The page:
Ambri Raises $35 Million For A New Approach To Grid-Scale Power Storage

The use of renewable energy is growing in the U.S., but its adoption has put pressure on old, overtaxed power grids. The intermittency of wind and solar power means that transmission systems need to find a way to store the energy generated from renewables to provide predictable power for grid operators.

The latest company to try its hand at solving the problem for utilities is Ambri, which just raised $35 million in new capital from new investors KLP Enterprises, the family office of Karen Pritzker and Michael Vlock, and the Swiss insurance company Building Insurance Bern. Previous investors Khosla Ventures, Bill Gates, and the energy company Total also participated in the financing.

Cambridge, Mass.-based Ambri is wading into some treacherous waters. Bankruptcies at Xtreme Power and A123 Energy show that building batteries for the grid can be a tricky business.

Despite the risk, investors remain undeterred. Ambri’s financing follows on the heels of a big $55 million investment by Bill Gates and others into Aquion Energy , which is also tackling the problem of large-scale energy storage.

With its latest financing, Ambri will deliver its first commercial systems to customers, build its initial commercial scale manufacturing plant, and continue technology development. The company has agreements in place to build prototype storage systems in Massachusetts, Hawaii, New York and Alaska, alongside project partners that include First Wind, Hawaiian Electric, Joint Base Cape Cod, Con Edison, Energy Excelerator (Hawaii) and Raytheon, the company says.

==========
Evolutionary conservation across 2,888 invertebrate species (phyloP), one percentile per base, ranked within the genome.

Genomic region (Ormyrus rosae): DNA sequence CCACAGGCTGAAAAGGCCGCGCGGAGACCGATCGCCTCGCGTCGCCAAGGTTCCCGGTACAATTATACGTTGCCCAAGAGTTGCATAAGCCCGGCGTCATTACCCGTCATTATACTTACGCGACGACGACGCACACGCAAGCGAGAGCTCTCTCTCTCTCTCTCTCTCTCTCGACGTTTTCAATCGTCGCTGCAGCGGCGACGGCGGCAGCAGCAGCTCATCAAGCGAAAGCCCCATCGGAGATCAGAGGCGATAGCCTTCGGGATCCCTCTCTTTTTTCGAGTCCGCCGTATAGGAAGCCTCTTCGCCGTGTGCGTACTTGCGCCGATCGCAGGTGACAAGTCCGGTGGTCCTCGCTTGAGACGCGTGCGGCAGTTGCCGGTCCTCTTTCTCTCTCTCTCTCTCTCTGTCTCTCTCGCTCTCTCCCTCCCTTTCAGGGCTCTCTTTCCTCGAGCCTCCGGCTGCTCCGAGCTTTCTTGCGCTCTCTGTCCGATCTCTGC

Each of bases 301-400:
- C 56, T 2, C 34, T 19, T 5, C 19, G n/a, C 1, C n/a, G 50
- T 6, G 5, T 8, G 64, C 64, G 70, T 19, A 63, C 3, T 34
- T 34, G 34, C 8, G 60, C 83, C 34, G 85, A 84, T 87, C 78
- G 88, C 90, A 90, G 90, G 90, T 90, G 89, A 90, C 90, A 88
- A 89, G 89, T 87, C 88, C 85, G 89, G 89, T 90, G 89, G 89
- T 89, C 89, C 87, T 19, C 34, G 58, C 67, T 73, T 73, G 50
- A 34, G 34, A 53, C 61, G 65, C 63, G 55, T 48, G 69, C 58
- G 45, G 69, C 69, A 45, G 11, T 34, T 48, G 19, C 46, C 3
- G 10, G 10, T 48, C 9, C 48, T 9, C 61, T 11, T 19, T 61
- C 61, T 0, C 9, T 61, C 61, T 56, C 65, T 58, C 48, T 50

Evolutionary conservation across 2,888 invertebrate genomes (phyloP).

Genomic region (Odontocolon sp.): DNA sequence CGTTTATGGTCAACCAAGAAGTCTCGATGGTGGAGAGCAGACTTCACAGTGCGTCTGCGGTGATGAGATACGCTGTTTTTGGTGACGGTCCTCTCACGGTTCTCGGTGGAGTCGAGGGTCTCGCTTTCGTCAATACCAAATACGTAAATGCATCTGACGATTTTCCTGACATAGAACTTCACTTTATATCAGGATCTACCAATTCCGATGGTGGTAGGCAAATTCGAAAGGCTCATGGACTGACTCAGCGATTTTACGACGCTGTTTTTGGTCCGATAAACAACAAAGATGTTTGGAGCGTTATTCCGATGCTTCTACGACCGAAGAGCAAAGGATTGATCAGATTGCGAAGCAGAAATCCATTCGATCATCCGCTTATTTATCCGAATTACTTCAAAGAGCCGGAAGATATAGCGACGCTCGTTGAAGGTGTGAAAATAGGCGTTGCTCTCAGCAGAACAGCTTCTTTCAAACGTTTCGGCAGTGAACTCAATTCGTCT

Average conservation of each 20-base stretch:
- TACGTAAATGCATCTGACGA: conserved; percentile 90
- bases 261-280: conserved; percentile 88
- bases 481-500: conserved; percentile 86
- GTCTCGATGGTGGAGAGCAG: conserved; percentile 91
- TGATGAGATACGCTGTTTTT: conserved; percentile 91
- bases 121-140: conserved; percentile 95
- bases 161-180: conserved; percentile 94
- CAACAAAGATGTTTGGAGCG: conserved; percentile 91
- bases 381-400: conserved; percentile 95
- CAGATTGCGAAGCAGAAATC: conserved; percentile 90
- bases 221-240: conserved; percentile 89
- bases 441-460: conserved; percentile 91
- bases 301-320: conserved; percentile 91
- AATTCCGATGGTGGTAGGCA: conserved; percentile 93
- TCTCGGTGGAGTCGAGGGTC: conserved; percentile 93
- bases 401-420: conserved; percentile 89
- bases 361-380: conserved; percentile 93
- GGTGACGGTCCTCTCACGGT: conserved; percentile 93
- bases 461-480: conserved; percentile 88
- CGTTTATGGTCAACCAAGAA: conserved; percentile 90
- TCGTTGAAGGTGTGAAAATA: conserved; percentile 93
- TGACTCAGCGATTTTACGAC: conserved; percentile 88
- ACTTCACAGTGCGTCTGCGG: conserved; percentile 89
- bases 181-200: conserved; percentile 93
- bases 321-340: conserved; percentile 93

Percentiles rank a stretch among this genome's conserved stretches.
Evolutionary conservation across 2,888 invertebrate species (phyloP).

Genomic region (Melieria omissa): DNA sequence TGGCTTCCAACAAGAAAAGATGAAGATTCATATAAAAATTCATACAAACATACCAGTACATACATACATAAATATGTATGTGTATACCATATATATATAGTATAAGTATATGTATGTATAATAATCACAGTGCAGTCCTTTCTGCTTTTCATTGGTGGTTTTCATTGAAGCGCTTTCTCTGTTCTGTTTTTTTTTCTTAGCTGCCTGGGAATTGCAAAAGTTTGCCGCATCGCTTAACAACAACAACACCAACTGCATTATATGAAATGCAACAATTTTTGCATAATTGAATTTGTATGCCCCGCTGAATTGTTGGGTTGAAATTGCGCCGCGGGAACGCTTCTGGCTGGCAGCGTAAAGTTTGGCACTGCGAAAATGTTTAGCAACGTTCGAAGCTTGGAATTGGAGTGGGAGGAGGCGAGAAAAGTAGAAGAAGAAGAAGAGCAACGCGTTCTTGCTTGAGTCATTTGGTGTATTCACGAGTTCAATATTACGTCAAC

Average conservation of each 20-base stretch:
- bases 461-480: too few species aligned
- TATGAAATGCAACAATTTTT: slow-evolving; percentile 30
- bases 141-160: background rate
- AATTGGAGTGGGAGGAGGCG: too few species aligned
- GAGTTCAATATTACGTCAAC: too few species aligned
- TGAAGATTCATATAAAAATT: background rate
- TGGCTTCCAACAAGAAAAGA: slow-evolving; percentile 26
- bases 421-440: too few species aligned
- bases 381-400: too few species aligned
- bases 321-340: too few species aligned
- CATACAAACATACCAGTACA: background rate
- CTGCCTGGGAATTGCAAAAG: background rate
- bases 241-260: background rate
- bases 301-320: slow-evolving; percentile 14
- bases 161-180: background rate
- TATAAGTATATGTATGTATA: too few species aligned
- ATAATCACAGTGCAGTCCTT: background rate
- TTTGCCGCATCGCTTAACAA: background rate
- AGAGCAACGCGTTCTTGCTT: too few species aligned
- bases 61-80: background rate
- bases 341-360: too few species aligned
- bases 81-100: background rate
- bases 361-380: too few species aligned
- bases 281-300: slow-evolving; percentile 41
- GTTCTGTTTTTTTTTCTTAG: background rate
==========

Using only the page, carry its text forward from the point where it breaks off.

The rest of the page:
Previously known as the Liquid Metal Battery Corporation, Ambri is developing its battery technology from research conducted by Dr. Donald Sadoway, a professor at the Massachusetts Institute of Technology, alongside Dr. David Bradwell — Ambri’s chief technology officer and co-founder. Since its launch in 2012 the company has raised over $50 million and holds the only license for the liquid metal battery technology developed by MIT.

MIT has long-dominated The research on campus has been supported by the US Department of Energy’s ARPA-E program, Total, the Deshpande Center, and the Chesonis Family Foundation. Ambri has also received grants from the Office of Naval Research and the Massachusetts Clean Energy Center.

“Ambri’s solution is highly distinguished from others in the marketplace on cost and performance –- thanks to a simple manufacturing process, use of cheap and safe materials, and significantly longer lifetime compared to other approaches we’ve seen,” says Andrew Chung, a partner at Khosla Ventures and director on the Ambri board, in a statement.

Despite the lean times and bad press that the cleantech industry has faced, Khosla has remained consistent in its investment thesis around the promise of renewable energy and energy-efficiency technologies.

It is by far the sector that has raised the most money in the Khosla portfolio, according to data from CrunchBase.

And the firm’s interests span everything from energy storage, to efficient building materials, to new emissions reductions technologies.

“There are two categories within cleantech that are seeing some good attention,” says Chung. “Companies in the battery industry are still seeing some good attention… and another area we see a lot of excitement around — because the cost curves are moving in the right direction — is in the lighting space and the energy efficiency space.”

Indeed, Khosla Ventures’ investment in View Inc. was able to raise $100 million for its novel glass manufacturing technology.

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